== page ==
Not Bettino Craxi, for one. Gone are the days when this mighty politician could issue from the nearby Hotel Raphael to cast a prime ministerial eye over the festivities. Such is his disgrace at the hands of the investigating magistrates that, while not convicted of any crime, the Socialist leader and erstwhile Grand Reformer hardly dare show his face in public.
Not Giulio Andreotti, for another. Immured in his Roman apartment, when not on his knees in a pew, the old fox of Italian politics also finds himself in an unseasonal frame of mind. Beset by allegations of corruption, his power and acolytes are melting away like the flurries of snow that occasionally grace a Roman winter.
It was a sobering feast in Rome this year. To be sure, the traffic seemed as frantic as ever, the dedication to enjoyment unimpaired, the glorious acquisition of gifts to impress, to woo and, perhaps, to conquer, undiminished. But the scandals of the dying First Republic, its prolonged political death throes and a recession made inevitable by its excesses all combined to make this perhaps the most reflective of Christmases.
Here are some random newspaper items. The industrialists of Turin issue a solemn appeal to Italians: spend, for love of the mother country. Don't cut back on those costly little excursions to Ferragamo, Fendi and Ferrari. To buy a product 'made in Italy' - remember that slogan of the Eighties? - is nothing less than 'an act of solidarity'. When magnates invoke 'solidarity' every Italian knows something is wrong.
The Bank of Italy issues a statement observing that the fall in consumption 'is of a severity unequalled in the post-war period'. Its own portals remain resolutely closed over the public holidays, as, thankfully, do the foreign exchange markets. Forty-six per cent of Italians polled declare themselves 'pessimistic' about the country, 36 per cent are 'seriously worried' by the economic crisis and 21 per cent concede they might spend less on presents for the beloved bambini. Many children will have already received their treats but, traditionally, gifts are exchanged on 6 January.
And what gifts should we give in such a cold climate, sufficient to the demands of bella figura without inviting a charge of needless hedonism? One newspaper suggests books could be the thing. For Alessandra Mussolini, the Duce's blonde granddaughter and unsuccessful neo-fascist candidate for mayor of Naples - A Phrasebook for Going Unnoticed, a compendium of witticisms. 'She suffers from an equality complex: she feels herself inferior to nobody.' For Achille Occhetto, leader of what remains of the Italian Communist Party - Bruce Chatwin's What Am I Doing Here?.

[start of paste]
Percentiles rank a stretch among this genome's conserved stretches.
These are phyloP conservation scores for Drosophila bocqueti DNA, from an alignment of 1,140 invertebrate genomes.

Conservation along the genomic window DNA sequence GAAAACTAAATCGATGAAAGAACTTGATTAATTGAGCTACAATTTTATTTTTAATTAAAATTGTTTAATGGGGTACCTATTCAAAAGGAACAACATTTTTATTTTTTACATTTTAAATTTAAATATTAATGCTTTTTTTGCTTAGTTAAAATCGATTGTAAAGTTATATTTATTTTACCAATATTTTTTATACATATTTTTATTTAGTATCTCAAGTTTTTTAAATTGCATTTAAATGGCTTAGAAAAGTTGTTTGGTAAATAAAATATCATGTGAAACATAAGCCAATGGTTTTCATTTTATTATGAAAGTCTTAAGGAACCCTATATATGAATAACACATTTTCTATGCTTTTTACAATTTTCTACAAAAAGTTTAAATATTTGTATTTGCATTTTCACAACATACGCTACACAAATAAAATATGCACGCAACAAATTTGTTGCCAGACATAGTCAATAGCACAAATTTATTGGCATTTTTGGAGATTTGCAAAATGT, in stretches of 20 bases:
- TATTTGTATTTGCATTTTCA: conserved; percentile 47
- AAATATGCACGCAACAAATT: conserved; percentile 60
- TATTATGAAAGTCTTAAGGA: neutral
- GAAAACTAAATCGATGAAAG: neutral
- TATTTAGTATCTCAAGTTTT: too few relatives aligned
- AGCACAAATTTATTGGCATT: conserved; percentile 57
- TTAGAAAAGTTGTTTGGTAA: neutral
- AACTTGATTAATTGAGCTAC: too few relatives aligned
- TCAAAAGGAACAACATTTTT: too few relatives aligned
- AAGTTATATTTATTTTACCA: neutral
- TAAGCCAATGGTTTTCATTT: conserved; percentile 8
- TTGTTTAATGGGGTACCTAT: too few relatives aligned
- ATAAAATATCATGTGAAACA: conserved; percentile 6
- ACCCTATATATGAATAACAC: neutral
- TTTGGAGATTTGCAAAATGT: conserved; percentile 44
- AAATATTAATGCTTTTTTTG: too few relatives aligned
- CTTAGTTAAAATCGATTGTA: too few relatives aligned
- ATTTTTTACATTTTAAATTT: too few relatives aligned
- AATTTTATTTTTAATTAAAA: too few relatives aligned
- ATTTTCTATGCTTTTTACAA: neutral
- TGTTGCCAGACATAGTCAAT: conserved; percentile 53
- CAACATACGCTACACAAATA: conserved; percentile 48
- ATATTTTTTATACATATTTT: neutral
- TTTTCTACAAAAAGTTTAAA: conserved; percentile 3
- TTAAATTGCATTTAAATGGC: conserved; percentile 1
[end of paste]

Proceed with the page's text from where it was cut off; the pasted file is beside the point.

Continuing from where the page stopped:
Other traditions are expiring in Italy as rapidly as Marxism. Sad evidence is offered by the title of a cookery best-seller: Instant Cuisine for Women too Busy to Cook: How to Cook Appetising Meals in Less than 10 Minutes. Is nothing sacred?
Even at that sacred Roman gathering-place, the table, nothing is predictable. Tortellini, capons, eels, sea-bass and the glutinous panettone cake provide the staples of Roman tradition. Refined households may indulge in pheasant. But a growing number of heretics, doubtless corrupted by the cultural intrusions endorsed by Gatt, even served turkey, in the past disdained as cheap and tough. At new year, the customary menu offers hope. It comprises lentils, thought to symbolise money, accompanied by either a pig's trotter, to symbolise heaven knows what, or the heavy sausage known as cotechino.
Across the Tiber in the Vatican the Pope will have emerged from the liturgy of Christ's birth ready to do battle with the consumerism so piously invoked by the industrialists of Turin. He was in a pretty miserable frame of mind before Christmas, telling people that tales of scandalous misconduct in the American priesthood had moved him to tears. But his new year resolution, no doubt, will be resolution itself.
So how to divert the mind, please the eye and restore the spirit after a year that could scarcely be called allegro? The city itself is of unequalled beauty on a clear winter's day, the Alban hills sharp against an azure sky and old buildings aglow in pale sunlight. There is a major exhibition of the artist Mario Sironi, with works from the Thirties and Forties, including the famous murals he created for Mussolini's grandiose ministries. And new year in Rome, in contrast to the family-centred Christmas, is usually an excuse for parties, popping corks and that miraculous, wonderfully Italian phenomenon, street celebrations without drunken violence.
For one group in this resilient land there is, indeed, cause for celebration. The winemakers of Italy have just seen their genius rewarded by the influential American magazine, Wine Spectator. The Gaja Barolo 1989 of Piedmont has been rated second only to Chateau Latour (Pauillac) 1990 in a list of the world's 100 best wines, based on tastings of 4,000 wines throughout 1993, while the Tuscan Ornellaia 1990 at eighth place, sees off interlopers such as Chateau Lagrange St-Julien 1990 and Chateau Lafite Rothschild. Italy may be sobering up, but it still has taste.Reuse content